So if you are a budget conscious enthusiast looking to get into shooting medium format film and want something that is complete and ready to work for you right out of the bubble wrap, I highly recommend the Yashica-D. For you geeks out there, scroll down for the specs.
Thanks for checking this review out! This is my first of many. Comments and critiques are welcomed
My next test and review will be on the Yashica Electro 35 GT. A very innovative camera for it’s time.
All images on this post are © 2013 Filipe N Marques. All rights reserved. Unauthorized use is strictly prohibited.
I find myself asking this very question with certain images I post. I like to Title my photos. However, there are rare occasions that I feel leaving the title out has the viewer look into it more. The above photo is my latest example.
You might find yourself asking “what happened here?” and spending the time to figure it out. Possibly making some assumptions. “Did someone fall in?” This is what makes a photo engaging and entertaining.
Now, had I titled the shot “Searching for Baby Turtles”, for example, the question is answered and it’s just a photo of a bunch of kids looking for baby turtles to catch. The viewer can now move on quickly because the work was done for them.
For the sake of identifying the image in conversation and sales, I named the shot “The Search”. A good title because it is vague enough to not give anything away.
For a long time, I’ve been wanting to release a photo book of my own. It is what seems like a crowning achievement in a photographer’s life. It really came down to timing. Everything had to come together just right for me. The strength of the work, the subject matter…. It all had to be there.
One major important factor was mindset. This is probably one of the hardest things I’ve ever had to do. Putting together a strong book of my own work! A most humbling experience. The result was 90 images taken throughout the last 7 years of my career. Why seven? That’s when the work changed. That’s when I changed. My eye for this subject matter matured. There are very few words in “Farsighted” aside from the forward. Picture books don’t really need words. What I wanted to say is all there. Titles were left out because I didn’t want to influence the viewer’s imagination.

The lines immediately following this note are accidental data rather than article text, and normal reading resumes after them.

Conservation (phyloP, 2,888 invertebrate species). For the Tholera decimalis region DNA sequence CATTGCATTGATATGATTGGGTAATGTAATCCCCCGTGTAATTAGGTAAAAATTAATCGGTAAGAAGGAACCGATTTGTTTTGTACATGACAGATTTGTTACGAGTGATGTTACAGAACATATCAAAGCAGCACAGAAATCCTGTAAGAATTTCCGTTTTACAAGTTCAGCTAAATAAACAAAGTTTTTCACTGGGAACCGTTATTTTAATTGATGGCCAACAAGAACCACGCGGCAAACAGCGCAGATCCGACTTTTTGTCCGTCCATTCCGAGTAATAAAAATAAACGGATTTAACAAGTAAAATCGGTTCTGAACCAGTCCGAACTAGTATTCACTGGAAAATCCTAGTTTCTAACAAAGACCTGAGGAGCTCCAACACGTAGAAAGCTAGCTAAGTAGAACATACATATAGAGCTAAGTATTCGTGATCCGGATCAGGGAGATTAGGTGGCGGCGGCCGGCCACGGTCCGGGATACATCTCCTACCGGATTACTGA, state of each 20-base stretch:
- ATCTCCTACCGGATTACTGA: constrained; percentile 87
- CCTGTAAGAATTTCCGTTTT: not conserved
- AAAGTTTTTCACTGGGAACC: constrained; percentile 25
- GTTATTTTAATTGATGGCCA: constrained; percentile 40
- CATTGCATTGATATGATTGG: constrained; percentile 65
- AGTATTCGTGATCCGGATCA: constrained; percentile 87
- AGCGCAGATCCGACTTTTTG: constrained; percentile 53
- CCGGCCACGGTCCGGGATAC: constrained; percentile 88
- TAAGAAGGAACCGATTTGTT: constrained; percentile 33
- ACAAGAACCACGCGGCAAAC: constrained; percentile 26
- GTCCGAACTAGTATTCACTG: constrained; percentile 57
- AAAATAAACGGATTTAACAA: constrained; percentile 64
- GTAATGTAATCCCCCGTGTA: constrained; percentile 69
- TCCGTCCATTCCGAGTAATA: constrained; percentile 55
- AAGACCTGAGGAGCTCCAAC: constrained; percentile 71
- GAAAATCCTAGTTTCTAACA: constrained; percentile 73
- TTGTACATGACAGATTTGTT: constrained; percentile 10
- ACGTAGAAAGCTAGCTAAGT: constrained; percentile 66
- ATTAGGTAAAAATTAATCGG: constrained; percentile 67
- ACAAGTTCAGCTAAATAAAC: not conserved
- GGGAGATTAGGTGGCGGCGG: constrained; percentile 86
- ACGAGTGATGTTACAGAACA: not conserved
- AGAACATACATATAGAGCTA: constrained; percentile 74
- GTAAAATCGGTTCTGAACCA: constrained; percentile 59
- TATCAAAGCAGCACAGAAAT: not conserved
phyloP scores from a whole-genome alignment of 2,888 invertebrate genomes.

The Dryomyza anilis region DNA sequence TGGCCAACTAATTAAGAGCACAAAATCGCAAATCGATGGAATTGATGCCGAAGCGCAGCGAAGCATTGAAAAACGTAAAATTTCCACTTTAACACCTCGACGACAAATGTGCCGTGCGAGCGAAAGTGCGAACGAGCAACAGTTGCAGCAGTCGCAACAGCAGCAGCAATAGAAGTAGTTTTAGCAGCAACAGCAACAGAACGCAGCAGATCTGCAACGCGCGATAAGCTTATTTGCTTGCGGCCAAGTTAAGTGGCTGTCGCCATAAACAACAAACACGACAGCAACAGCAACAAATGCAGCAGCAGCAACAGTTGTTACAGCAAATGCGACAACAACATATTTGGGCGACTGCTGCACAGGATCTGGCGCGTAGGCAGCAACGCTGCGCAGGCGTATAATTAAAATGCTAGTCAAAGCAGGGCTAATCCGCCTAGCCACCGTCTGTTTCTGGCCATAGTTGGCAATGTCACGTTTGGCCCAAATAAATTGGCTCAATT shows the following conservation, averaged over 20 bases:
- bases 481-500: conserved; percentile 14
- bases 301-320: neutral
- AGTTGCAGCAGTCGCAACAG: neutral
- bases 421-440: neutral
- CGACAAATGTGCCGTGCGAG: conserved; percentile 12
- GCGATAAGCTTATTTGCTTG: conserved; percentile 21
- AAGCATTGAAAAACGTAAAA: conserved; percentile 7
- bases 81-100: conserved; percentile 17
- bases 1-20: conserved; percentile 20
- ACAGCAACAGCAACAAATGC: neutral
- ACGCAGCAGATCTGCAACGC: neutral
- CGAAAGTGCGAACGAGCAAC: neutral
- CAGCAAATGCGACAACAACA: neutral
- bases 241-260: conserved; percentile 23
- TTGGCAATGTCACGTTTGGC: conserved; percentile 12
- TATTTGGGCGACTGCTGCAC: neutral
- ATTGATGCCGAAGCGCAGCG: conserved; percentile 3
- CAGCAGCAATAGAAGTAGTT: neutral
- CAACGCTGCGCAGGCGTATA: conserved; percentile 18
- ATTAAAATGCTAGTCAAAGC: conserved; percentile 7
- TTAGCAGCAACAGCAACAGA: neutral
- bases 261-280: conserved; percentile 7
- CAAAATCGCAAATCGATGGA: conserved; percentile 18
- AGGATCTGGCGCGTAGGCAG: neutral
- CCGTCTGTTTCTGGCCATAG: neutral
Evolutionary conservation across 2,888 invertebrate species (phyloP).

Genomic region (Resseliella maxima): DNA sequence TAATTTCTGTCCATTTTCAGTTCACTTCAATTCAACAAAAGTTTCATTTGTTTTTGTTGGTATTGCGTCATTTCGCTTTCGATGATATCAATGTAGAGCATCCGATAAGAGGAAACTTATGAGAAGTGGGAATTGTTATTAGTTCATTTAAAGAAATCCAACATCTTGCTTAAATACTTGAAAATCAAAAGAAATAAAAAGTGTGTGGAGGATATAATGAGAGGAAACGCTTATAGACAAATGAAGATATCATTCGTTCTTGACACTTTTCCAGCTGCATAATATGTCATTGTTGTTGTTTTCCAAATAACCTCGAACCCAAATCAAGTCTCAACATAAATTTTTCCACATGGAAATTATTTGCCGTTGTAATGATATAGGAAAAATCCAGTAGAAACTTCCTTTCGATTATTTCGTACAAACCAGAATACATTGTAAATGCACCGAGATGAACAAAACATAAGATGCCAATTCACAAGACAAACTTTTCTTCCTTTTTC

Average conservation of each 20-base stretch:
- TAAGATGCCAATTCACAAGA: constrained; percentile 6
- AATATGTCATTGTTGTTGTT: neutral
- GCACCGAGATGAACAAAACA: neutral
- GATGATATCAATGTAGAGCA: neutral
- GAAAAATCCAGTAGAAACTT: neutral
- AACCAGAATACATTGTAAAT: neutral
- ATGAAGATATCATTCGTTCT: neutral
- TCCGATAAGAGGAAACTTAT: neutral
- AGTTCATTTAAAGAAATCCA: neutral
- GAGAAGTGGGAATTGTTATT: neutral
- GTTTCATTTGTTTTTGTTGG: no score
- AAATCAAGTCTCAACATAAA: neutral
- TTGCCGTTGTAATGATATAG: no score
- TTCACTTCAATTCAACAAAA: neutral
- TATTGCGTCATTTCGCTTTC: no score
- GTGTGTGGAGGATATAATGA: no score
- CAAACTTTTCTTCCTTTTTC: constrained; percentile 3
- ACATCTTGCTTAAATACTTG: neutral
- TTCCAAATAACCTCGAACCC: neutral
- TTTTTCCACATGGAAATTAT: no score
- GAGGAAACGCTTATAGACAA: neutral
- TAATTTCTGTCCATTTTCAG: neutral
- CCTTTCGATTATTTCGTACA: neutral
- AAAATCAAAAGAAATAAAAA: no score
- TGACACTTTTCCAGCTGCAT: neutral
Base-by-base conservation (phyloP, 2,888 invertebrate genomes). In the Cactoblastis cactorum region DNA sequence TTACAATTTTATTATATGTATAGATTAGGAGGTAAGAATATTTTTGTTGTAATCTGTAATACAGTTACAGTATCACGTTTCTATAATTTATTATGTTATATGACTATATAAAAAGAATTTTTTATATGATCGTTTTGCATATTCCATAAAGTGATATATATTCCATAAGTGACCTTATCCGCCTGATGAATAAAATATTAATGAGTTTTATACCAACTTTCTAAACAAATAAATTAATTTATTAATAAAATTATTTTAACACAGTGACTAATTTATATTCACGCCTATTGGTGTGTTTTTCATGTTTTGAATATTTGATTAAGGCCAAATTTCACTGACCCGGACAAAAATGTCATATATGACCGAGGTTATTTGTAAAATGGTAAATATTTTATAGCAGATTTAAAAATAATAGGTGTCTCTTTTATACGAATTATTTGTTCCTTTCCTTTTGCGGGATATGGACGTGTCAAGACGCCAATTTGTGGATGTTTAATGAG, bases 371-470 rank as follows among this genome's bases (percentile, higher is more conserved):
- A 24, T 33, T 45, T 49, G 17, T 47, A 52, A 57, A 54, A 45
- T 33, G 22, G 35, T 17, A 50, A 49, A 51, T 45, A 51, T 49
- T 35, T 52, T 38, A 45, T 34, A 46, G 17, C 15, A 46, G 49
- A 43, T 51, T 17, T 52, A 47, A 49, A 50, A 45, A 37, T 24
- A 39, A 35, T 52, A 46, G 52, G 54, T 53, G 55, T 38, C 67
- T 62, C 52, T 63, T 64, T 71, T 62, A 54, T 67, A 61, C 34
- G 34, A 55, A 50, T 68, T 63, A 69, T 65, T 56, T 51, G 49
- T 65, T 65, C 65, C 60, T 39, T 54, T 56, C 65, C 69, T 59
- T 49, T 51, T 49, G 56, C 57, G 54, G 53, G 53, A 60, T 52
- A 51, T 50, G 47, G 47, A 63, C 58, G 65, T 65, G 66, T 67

This book is a journey, in no particular order, except that it begins in youthful memories and ends in mourning. There is a sense of humor and a sense of loss. Each image was a momentary love affair, a fraction of a second long. All I ask is that you spend a few moments with each photograph and see what I saw.
So I wanted to share with you, examples of the work you would find in “FARSIGHTED – Landscapes and Street“. I hope you enjoy them.
“In this digital age of photography, the value of an image becomes fragile with each click of the mouse (or stylus, if using a tablet) on the editing desk. It becomes the work of an Illustrator and less as a Photographer. I realized an important fact about the selected content of this book. I used no tricks. Every image selected for this book was fine tuned using only the techniques that would have been used in a traditional “wet” darkroom. Cropping, contrast, dodging and burning with very little else. Although, I never consciously planned it that way, it’s the approach I used time and time again with each of these images. A healthy combination of education, skill and discipline.
My approach to Landscape and Street photography has always been pure. I didn’t set out to prove anything. I just made images out of pure enjoyment, for others to maybe someday enjoy. I never once though about how I was going to edit these as I made them.
“Farsightedness” is often used to describe someone who can see best at far distances. I found it an appropriate title for a scenic picture book. I could never get physically close enough to this subject matter and still fit it all in the frame. I had to stand back. Sometimes way back to get the whole picture.
In practice, it made me farsighted.” ~ Filipe N Marques
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without written permission from the author.
Edited by Julie Marques